I'm not a fan of high-level generalizations anyway, as you know. I think they beg a lot of questions, since they are drawn from specific phenomena and processes which can't be explained by using the very principles that are drawn from them.

Now you are going overboard.

Energy and entropy are not fundamental concepts; they are general concepts drawn from the way objects are observed to behave.

Energy, perhaps. Although an awful lot of very subtle predictions (such as the existence of neutrinos) have been derived from the principle of the conservation of energy (mass-energy, for the last 100 years; perhaps something more refined 100 years from now). However, the shift from quasi-observed conservation of energy to conservation of mass-energy was not derived from observation but from mathematized thought, and was used to predict the possibility of atomic power. Not bad for a "high-level generalization", I think.

The observed relationships among temperatures and properties such as thermal conductivity and heat capacity are what they are; they are not produced by thermodyamic principles or the concept of information or any of those abstract ideas. It's the other way around; information, entropy, and energy are a sort of conceptual averaging of the specific phenomena we observe.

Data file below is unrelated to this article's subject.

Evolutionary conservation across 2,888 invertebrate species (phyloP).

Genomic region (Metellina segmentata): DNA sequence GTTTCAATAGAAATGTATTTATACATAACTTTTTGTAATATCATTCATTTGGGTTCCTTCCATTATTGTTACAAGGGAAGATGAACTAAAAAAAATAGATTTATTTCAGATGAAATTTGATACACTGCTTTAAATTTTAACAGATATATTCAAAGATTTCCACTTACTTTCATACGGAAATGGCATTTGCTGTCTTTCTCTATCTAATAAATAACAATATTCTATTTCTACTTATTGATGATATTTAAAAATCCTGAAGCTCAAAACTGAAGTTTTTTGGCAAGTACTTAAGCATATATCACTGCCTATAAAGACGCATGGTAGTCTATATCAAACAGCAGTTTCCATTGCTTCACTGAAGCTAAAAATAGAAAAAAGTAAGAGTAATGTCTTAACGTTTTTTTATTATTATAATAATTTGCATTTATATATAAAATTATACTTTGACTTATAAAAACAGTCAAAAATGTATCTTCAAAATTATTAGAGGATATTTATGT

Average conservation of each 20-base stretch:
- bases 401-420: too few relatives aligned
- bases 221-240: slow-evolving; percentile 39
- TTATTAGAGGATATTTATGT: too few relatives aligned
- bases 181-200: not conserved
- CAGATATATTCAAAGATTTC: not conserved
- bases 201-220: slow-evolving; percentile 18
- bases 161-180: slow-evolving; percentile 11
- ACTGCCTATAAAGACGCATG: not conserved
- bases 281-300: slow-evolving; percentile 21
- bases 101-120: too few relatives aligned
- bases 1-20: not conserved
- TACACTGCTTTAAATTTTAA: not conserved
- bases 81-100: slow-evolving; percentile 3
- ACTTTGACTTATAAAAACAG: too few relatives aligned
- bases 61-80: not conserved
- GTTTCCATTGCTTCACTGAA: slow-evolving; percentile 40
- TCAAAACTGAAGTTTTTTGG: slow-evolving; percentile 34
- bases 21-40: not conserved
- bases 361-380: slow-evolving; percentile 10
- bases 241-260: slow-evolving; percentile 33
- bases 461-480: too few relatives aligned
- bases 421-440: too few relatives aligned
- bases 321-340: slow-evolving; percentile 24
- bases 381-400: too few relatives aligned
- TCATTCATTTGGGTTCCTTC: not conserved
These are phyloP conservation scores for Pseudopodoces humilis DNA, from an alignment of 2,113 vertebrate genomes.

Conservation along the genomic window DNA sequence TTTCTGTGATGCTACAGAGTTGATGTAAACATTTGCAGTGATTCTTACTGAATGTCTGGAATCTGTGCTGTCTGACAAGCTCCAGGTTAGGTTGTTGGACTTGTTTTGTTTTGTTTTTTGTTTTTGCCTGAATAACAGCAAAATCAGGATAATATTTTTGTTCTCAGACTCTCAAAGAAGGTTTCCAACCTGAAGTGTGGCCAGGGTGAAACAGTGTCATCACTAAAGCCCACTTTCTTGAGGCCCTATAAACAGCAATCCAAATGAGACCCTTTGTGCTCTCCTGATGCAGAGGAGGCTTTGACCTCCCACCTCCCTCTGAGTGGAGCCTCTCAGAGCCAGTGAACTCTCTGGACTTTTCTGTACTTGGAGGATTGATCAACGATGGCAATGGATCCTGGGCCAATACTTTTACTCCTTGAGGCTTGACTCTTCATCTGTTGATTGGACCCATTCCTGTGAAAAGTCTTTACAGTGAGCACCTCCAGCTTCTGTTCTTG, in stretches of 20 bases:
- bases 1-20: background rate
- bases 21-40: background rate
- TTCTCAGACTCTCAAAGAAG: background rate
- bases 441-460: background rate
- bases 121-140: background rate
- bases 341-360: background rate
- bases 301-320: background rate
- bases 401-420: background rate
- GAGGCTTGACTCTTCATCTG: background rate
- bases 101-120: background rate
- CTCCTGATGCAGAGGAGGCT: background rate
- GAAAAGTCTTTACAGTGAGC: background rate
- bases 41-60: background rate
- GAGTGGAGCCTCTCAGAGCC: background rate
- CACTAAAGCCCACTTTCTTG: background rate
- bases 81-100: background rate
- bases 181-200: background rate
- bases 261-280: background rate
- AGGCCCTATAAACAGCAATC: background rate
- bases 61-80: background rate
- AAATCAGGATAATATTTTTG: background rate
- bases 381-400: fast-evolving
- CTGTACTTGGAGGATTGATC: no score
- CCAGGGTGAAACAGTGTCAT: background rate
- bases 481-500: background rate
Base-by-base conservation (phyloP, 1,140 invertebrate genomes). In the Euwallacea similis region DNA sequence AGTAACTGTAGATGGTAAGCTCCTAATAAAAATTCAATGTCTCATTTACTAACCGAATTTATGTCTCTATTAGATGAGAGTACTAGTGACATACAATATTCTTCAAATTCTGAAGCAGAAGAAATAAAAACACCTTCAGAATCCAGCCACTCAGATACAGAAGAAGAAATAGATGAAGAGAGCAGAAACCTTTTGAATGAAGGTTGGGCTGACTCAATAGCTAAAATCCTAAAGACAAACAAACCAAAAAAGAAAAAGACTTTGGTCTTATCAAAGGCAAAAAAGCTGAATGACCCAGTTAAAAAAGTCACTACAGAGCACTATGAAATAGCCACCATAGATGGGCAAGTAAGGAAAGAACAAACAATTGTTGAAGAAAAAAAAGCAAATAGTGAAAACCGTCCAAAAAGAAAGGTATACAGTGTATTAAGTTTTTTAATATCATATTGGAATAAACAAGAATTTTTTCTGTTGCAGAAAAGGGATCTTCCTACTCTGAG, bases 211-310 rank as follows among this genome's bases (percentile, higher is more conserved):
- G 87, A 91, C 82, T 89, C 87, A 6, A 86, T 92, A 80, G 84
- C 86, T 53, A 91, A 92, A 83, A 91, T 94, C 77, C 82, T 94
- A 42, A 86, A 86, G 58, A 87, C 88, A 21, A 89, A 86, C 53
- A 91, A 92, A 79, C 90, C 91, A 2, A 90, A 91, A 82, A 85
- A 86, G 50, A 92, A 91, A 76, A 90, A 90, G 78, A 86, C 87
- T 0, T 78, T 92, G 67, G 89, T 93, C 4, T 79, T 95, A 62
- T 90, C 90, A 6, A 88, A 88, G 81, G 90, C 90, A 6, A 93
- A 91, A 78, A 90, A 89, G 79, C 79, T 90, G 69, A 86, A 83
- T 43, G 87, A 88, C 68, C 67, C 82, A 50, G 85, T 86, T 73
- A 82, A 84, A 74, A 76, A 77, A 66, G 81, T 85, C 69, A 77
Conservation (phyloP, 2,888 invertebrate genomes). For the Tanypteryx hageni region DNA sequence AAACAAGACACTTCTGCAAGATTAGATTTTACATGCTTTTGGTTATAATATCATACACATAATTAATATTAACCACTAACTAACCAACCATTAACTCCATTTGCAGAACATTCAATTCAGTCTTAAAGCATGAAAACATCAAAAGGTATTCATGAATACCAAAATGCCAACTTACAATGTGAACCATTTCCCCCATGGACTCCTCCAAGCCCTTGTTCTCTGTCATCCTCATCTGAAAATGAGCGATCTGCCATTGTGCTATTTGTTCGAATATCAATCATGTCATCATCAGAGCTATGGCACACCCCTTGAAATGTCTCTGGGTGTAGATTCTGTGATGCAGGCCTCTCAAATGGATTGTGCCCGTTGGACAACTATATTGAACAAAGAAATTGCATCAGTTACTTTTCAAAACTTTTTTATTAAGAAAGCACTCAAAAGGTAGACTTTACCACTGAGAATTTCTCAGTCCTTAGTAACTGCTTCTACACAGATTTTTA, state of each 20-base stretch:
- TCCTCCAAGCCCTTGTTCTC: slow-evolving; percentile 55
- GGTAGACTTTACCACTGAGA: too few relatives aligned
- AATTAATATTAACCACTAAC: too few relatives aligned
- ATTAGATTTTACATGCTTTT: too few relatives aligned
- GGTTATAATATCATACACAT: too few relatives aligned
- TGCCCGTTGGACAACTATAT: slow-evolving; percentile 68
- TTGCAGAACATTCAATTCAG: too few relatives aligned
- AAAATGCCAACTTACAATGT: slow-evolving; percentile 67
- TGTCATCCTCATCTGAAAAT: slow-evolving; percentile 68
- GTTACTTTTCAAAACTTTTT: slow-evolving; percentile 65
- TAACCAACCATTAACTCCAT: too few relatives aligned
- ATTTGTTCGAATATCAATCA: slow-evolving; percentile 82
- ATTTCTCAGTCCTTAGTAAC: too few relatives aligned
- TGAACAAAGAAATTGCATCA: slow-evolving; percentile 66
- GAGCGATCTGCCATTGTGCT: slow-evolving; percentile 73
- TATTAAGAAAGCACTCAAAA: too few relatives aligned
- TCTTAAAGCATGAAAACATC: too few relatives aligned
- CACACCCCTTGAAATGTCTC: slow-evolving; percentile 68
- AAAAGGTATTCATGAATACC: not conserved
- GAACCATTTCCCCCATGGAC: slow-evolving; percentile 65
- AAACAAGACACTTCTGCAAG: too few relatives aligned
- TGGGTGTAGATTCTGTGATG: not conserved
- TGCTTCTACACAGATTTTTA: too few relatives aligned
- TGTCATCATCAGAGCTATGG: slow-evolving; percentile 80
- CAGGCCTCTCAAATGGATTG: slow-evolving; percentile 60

Entropy isn't. A concise statement of the idea is that in the absence of external influences, a system is more likely to evolve from an improbable state to a probable one than the reverse. It's a mathematical statement that happens to provide predictions that agree with observation. Of course, the original idea came basically from observation, but then so did almost everything we understand about anything. The generalizations allow us to apply the concepts to novel situations, given the appropriate parameter values for the new situation.

We lose information in going from observational data to the generalizations, which is why we can't get back from the generalizations to predictions of observations.